A state-by-state overview of Australian food safety laws

By Rhys Martin February 21, 2024

If you run a hospitality venue in Australia, you know the importance of monitoring food safety. However, navigating the different state and territory food safety laws can be tricky. Worry not! Our summary of each region’s rules can help inform your food safety plan, protecting your business and patrons. 

Why are the laws different?

Food safety laws differ across Australia due to the different legal systems of each state and territory. These regions develop their own laws to address specific local challenges and priorities. 

While some criteria are the same across the country, such as having a trained food safety supervisor, regional laws address the following:

  • allergen management
  • cultural norms
  • agricultural practices.

Overall, the purpose of the laws is the same: To safeguard public health by guaranteeing the safety and integrity of the food supply chain.

What do food safety laws cover?

Food safety supervision

As of December 2022, every Australian business that serves food must always have at least one designated food safety supervisor on staff, and all food handlers must train to a specific standard.

Food safety management systems

Most states and territories require venues to have a food safety management system based on HACCP principles. A food safety checklist template is a handy tool to make sure you’re compliant.

Temperature control 

Venues are required to adhere to specific temperatures during food storage and preparation.

Food handling practices

Staff need to exercise safe food handling and prevent cross-contamination.

Allergen management 

Venues must have accurate allergen labeling. This helps prevent potential illness from allergic reactions.

Venue sanitation 

Venues must be clean and incorporate hygiene measures, like handwashing facilities and pest control.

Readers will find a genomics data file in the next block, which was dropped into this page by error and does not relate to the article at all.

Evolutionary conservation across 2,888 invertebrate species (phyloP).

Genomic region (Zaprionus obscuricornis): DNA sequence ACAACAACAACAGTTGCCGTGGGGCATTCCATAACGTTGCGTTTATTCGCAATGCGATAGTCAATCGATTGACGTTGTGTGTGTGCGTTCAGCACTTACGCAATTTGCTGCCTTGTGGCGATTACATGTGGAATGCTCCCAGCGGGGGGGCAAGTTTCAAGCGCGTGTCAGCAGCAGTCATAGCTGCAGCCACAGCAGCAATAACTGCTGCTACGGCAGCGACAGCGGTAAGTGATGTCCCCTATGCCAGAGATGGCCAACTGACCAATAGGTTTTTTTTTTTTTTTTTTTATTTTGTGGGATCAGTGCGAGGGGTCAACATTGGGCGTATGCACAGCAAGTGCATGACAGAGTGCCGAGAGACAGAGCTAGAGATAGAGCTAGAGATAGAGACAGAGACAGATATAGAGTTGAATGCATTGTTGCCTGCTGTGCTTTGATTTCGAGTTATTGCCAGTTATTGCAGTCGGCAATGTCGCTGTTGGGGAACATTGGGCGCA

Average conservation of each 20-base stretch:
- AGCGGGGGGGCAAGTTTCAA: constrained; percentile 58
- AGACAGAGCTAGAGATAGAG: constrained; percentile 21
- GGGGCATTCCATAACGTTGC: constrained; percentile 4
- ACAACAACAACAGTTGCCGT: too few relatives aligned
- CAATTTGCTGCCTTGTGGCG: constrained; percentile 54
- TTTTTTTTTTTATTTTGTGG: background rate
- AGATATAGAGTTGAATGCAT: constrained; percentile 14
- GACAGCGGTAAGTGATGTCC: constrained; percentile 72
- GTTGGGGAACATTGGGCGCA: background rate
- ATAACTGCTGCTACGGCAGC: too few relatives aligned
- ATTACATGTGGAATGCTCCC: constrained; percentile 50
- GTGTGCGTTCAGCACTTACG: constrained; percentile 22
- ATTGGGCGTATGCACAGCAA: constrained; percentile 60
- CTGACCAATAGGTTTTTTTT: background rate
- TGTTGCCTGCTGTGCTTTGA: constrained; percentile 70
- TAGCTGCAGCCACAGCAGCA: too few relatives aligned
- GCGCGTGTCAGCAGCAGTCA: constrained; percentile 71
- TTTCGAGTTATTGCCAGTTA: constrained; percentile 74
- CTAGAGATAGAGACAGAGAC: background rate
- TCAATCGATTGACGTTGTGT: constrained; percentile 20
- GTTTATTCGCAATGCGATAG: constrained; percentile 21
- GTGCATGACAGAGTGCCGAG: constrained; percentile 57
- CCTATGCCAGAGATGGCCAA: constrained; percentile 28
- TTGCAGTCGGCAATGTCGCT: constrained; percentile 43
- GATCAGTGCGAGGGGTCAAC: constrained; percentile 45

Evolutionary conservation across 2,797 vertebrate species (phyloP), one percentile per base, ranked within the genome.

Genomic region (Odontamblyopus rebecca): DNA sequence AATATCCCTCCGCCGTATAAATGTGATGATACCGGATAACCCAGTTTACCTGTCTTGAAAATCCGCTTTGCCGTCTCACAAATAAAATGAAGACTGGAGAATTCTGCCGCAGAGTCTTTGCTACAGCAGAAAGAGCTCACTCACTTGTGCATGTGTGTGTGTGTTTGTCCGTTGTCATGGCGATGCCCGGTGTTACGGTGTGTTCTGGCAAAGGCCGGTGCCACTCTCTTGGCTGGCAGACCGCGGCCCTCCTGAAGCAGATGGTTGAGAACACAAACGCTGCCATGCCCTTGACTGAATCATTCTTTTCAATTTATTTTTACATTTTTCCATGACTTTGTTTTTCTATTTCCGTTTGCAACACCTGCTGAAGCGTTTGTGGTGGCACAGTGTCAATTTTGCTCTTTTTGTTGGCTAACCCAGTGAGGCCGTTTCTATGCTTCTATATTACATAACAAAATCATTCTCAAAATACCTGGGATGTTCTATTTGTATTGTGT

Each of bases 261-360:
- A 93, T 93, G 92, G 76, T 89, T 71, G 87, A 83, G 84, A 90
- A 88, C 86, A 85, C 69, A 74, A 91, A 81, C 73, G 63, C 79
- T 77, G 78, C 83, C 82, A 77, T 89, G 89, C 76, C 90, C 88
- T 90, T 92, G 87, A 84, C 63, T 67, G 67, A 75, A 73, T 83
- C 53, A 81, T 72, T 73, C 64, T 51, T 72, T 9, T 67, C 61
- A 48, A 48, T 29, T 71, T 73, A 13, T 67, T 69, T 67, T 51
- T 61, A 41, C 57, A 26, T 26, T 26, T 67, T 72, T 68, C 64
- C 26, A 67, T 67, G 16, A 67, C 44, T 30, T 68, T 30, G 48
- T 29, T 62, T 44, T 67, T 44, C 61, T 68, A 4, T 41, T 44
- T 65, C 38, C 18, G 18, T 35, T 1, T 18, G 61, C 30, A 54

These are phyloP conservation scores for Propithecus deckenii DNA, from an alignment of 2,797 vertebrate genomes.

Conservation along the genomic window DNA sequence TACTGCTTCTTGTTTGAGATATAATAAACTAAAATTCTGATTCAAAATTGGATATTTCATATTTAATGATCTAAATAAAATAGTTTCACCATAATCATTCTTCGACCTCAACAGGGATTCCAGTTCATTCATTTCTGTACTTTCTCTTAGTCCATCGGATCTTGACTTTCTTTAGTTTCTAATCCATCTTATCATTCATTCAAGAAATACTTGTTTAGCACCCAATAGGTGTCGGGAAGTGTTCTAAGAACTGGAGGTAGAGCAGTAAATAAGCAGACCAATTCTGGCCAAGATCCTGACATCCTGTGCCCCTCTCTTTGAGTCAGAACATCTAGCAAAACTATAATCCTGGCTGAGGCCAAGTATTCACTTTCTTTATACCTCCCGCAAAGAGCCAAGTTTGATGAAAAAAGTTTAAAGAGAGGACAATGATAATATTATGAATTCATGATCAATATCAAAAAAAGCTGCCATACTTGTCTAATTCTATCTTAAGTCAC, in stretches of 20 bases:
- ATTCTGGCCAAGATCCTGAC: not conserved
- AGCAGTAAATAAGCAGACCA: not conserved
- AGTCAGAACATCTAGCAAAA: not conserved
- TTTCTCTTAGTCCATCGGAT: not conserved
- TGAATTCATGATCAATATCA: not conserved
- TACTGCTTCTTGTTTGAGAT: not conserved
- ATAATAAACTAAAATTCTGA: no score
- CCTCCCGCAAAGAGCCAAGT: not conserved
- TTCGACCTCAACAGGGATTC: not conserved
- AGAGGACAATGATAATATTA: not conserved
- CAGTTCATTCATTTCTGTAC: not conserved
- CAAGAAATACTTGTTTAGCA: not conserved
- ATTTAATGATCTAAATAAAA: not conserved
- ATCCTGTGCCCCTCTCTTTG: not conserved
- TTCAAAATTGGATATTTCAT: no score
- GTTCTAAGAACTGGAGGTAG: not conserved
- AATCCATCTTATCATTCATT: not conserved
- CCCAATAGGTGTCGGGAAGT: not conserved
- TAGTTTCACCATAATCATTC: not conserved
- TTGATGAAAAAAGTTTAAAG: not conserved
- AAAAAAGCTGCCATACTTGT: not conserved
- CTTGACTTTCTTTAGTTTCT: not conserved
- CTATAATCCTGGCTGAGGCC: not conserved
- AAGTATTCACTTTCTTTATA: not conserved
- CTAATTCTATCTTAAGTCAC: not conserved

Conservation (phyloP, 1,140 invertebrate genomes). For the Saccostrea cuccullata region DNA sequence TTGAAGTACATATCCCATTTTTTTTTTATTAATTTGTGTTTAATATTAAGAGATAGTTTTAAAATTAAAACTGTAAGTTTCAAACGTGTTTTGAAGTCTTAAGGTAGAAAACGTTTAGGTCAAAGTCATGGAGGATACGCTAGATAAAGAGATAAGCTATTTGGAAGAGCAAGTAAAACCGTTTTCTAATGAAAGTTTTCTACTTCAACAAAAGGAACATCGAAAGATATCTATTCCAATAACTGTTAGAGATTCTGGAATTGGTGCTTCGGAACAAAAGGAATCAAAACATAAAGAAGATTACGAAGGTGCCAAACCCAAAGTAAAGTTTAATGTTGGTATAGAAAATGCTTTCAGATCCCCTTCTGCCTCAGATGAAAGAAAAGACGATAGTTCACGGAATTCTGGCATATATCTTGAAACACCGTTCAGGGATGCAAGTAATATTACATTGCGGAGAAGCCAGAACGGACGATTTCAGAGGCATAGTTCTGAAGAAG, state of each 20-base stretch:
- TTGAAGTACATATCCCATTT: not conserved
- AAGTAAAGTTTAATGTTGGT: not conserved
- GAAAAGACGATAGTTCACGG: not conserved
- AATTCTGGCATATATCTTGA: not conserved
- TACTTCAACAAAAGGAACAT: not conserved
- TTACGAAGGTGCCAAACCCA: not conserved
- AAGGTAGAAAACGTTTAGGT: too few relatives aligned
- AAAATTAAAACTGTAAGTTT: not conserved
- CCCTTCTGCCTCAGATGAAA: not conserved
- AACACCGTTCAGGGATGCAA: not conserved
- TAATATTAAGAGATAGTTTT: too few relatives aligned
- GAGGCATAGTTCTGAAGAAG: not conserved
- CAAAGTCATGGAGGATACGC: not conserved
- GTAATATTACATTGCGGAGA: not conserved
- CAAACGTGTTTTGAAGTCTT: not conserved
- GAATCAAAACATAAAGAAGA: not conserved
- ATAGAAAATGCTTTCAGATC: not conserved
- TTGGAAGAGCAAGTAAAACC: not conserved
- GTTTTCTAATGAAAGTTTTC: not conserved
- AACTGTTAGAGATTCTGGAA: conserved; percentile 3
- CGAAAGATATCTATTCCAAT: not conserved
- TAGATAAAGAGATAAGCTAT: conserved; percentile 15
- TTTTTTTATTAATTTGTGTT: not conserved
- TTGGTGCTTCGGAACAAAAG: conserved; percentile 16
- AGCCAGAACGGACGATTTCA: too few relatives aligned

Enforcement and compliance

The laws dictate the frequency of inspections, penalties for infringement, and required staff education/training programs. 

An overview of state and territory food safety laws

Australian Capital Territory

In the Australian Capital Territory (ACT), food safety is regulated by the Food Act 2001 and its accompanying regulations, overseen by the ACT Health Directorate. 

Within the ACT, regulations govern the sale and handling of high-risk foods such as raw meat and poultry. These foods can carry harmful bacteria that cause food poisoning if improperly handled. These specific regulations aim to prevent foodborne illnesses and keep people safe.

If you operate in the ACT, your certified food safety supervisor should:

  • Oversee how food is prepared. 
  • Implement rigorous cleaning and sanitation procedures. 
  • Stay updated on any changes to the ACT’s food safety laws to maintain compliance. 

Moreover, venues operating in densely populated urban areas, like Canberra, should be mindful of increased demand for services and food waste.

New South Wales

The food safety laws in New South Wales (NSW), governed by the Food Act 2003 and the Food Regulation 2015, are enforced and regulated by the NSW Food Authority. 

NSW has a risk-based approach to food safety regulation, meaning the level of regulation imposed on each venue is determined by the associated risk level of its operations. For example, if a venue serves raw food, like sushi, it would have a higher risk level than a venue with pre-packaged food.

The NSW Food Authority offers guides and resources to help venues remain compliant. Thanks to the guides, venues can tailor these food safety standards to meet their specific needs. 

Northern Territory

In the Northern Territory (NT), food safety is overseen by the Food Act 2004 and the Food Regulations 2019, which the Department of Health manages. 

In the NT, food safety programs are developed by accredited industry associations. These programs are influenced by regulations around selling high-risk foods such as raw seafood and unpasteurized dairy products. This approach balances the NT’s food laws with health standards. 

For venues in NT, explore recognized food safety programs that adhere to high-risk food regulations. Invest in staff training and equipment for temperature control to prevent foodborne illnesses.